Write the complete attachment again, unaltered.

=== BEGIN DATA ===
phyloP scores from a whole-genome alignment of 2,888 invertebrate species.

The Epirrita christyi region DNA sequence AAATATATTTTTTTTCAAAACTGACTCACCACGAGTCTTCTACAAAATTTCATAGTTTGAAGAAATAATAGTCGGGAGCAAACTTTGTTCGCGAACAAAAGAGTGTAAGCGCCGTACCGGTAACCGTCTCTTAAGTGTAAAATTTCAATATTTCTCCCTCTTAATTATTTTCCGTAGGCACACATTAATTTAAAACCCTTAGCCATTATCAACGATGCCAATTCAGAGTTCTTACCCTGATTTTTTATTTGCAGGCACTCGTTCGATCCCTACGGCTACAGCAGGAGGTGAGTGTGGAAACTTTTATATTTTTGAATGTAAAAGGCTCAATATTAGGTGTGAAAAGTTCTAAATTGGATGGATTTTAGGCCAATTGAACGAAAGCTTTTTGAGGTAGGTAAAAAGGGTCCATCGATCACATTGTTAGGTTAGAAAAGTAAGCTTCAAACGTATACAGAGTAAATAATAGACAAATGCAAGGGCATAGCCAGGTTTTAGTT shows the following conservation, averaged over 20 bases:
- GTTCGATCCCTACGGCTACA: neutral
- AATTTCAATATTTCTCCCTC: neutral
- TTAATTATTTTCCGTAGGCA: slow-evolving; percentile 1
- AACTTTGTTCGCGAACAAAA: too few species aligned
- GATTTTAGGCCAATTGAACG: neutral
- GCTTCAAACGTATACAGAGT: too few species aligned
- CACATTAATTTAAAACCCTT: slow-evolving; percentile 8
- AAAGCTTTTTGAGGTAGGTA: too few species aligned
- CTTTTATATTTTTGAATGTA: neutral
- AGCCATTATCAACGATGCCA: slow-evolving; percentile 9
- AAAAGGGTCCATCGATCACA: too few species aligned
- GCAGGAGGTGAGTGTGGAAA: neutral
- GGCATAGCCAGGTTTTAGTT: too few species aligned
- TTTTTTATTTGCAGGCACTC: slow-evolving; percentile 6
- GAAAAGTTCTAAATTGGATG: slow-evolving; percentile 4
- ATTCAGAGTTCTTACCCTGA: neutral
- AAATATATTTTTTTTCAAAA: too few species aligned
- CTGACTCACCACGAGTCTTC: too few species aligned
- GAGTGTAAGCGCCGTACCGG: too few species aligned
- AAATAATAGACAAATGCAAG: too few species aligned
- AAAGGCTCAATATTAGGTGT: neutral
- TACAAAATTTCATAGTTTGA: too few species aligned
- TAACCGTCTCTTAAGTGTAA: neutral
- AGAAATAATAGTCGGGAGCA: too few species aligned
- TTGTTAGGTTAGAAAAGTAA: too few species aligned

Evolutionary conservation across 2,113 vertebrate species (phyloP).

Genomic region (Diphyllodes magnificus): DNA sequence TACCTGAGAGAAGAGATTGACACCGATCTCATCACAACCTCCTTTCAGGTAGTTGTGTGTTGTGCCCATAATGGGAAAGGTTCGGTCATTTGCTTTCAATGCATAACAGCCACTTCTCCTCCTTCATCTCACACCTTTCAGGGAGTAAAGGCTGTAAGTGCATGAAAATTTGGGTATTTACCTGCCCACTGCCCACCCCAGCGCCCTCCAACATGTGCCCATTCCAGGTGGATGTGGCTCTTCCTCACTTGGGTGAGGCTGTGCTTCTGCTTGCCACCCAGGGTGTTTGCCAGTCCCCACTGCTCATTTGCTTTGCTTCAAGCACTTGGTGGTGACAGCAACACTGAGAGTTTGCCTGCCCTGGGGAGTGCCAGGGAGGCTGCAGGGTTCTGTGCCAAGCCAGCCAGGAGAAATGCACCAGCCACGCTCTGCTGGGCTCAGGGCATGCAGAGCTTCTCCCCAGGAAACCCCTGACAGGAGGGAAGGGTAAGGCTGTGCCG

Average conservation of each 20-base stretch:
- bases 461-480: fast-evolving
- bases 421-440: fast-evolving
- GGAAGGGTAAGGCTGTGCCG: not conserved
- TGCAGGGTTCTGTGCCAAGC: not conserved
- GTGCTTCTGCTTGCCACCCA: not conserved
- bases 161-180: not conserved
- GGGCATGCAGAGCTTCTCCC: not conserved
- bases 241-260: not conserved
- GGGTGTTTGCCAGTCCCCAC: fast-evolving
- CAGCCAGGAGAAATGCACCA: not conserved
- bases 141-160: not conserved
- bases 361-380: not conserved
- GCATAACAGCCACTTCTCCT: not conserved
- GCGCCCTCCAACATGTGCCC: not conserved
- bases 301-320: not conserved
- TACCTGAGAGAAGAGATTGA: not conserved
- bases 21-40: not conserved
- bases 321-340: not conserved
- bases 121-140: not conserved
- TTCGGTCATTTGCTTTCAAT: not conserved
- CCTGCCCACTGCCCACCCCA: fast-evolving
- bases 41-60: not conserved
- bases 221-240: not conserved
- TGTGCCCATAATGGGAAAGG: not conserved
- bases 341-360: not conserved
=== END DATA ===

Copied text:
phyloP scores from a whole-genome alignment of 2,888 invertebrate species.

The Epirrita christyi region DNA sequence AAATATATTTTTTTTCAAAACTGACTCACCACGAGTCTTCTACAAAATTTCATAGTTTGAAGAAATAATAGTCGGGAGCAAACTTTGTTCGCGAACAAAAGAGTGTAAGCGCCGTACCGGTAACCGTCTCTTAAGTGTAAAATTTCAATATTTCTCCCTCTTAATTATTTTCCGTAGGCACACATTAATTTAAAACCCTTAGCCATTATCAACGATGCCAATTCAGAGTTCTTACCCTGATTTTTTATTTGCAGGCACTCGTTCGATCCCTACGGCTACAGCAGGAGGTGAGTGTGGAAACTTTTATATTTTTGAATGTAAAAGGCTCAATATTAGGTGTGAAAAGTTCTAAATTGGATGGATTTTAGGCCAATTGAACGAAAGCTTTTTGAGGTAGGTAAAAAGGGTCCATCGATCACATTGTTAGGTTAGAAAAGTAAGCTTCAAACGTATACAGAGTAAATAATAGACAAATGCAAGGGCATAGCCAGGTTTTAGTT shows the following conservation, averaged over 20 bases:
- GTTCGATCCCTACGGCTACA: neutral
- AATTTCAATATTTCTCCCTC: neutral
- TTAATTATTTTCCGTAGGCA: slow-evolving; percentile 1
- AACTTTGTTCGCGAACAAAA: too few species aligned
- GATTTTAGGCCAATTGAACG: neutral
- GCTTCAAACGTATACAGAGT: too few species aligned
- CACATTAATTTAAAACCCTT: slow-evolving; percentile 8
- AAAGCTTTTTGAGGTAGGTA: too few species aligned
- CTTTTATATTTTTGAATGTA: neutral
- AGCCATTATCAACGATGCCA: slow-evolving; percentile 9
- AAAAGGGTCCATCGATCACA: too few species aligned
- GCAGGAGGTGAGTGTGGAAA: neutral
- GGCATAGCCAGGTTTTAGTT: too few species aligned
- TTTTTTATTTGCAGGCACTC: slow-evolving; percentile 6
- GAAAAGTTCTAAATTGGATG: slow-evolving; percentile 4
- ATTCAGAGTTCTTACCCTGA: neutral
- AAATATATTTTTTTTCAAAA: too few species aligned
- CTGACTCACCACGAGTCTTC: too few species aligned
- GAGTGTAAGCGCCGTACCGG: too few species aligned
- AAATAATAGACAAATGCAAG: too few species aligned
- AAAGGCTCAATATTAGGTGT: neutral
- TACAAAATTTCATAGTTTGA: too few species aligned
- TAACCGTCTCTTAAGTGTAA: neutral
- AGAAATAATAGTCGGGAGCA: too few species aligned
- TTGTTAGGTTAGAAAAGTAA: too few species aligned

Evolutionary conservation across 2,113 vertebrate species (phyloP).

Genomic region (Diphyllodes magnificus): DNA sequence TACCTGAGAGAAGAGATTGACACCGATCTCATCACAACCTCCTTTCAGGTAGTTGTGTGTTGTGCCCATAATGGGAAAGGTTCGGTCATTTGCTTTCAATGCATAACAGCCACTTCTCCTCCTTCATCTCACACCTTTCAGGGAGTAAAGGCTGTAAGTGCATGAAAATTTGGGTATTTACCTGCCCACTGCCCACCCCAGCGCCCTCCAACATGTGCCCATTCCAGGTGGATGTGGCTCTTCCTCACTTGGGTGAGGCTGTGCTTCTGCTTGCCACCCAGGGTGTTTGCCAGTCCCCACTGCTCATTTGCTTTGCTTCAAGCACTTGGTGGTGACAGCAACACTGAGAGTTTGCCTGCCCTGGGGAGTGCCAGGGAGGCTGCAGGGTTCTGTGCCAAGCCAGCCAGGAGAAATGCACCAGCCACGCTCTGCTGGGCTCAGGGCATGCAGAGCTTCTCCCCAGGAAACCCCTGACAGGAGGGAAGGGTAAGGCTGTGCCG

Average conservation of each 20-base stretch:
- bases 461-480: fast-evolving
- bases 421-440: fast-evolving
- GGAAGGGTAAGGCTGTGCCG: not conserved
- TGCAGGGTTCTGTGCCAAGC: not conserved
- GTGCTTCTGCTTGCCACCCA: not conserved
- bases 161-180: not conserved
- GGGCATGCAGAGCTTCTCCC: not conserved
- bases 241-260: not conserved
- GGGTGTTTGCCAGTCCCCAC: fast-evolving
- CAGCCAGGAGAAATGCACCA: not conserved
- bases 141-160: not conserved
- bases 361-380: not conserved
- GCATAACAGCCACTTCTCCT: not conserved
- GCGCCCTCCAACATGTGCCC: not conserved
- bases 301-320: not conserved
- TACCTGAGAGAAGAGATTGA: not conserved
- bases 21-40: not conserved
- bases 321-340: not conserved
- bases 121-140: not conserved
- TTCGGTCATTTGCTTTCAAT: not conserved
- CCTGCCCACTGCCCACCCCA: fast-evolving
- bases 41-60: not conserved
- bases 221-240: not conserved
- TGTGCCCATAATGGGAAAGG: not conserved
- bases 341-360: not conserved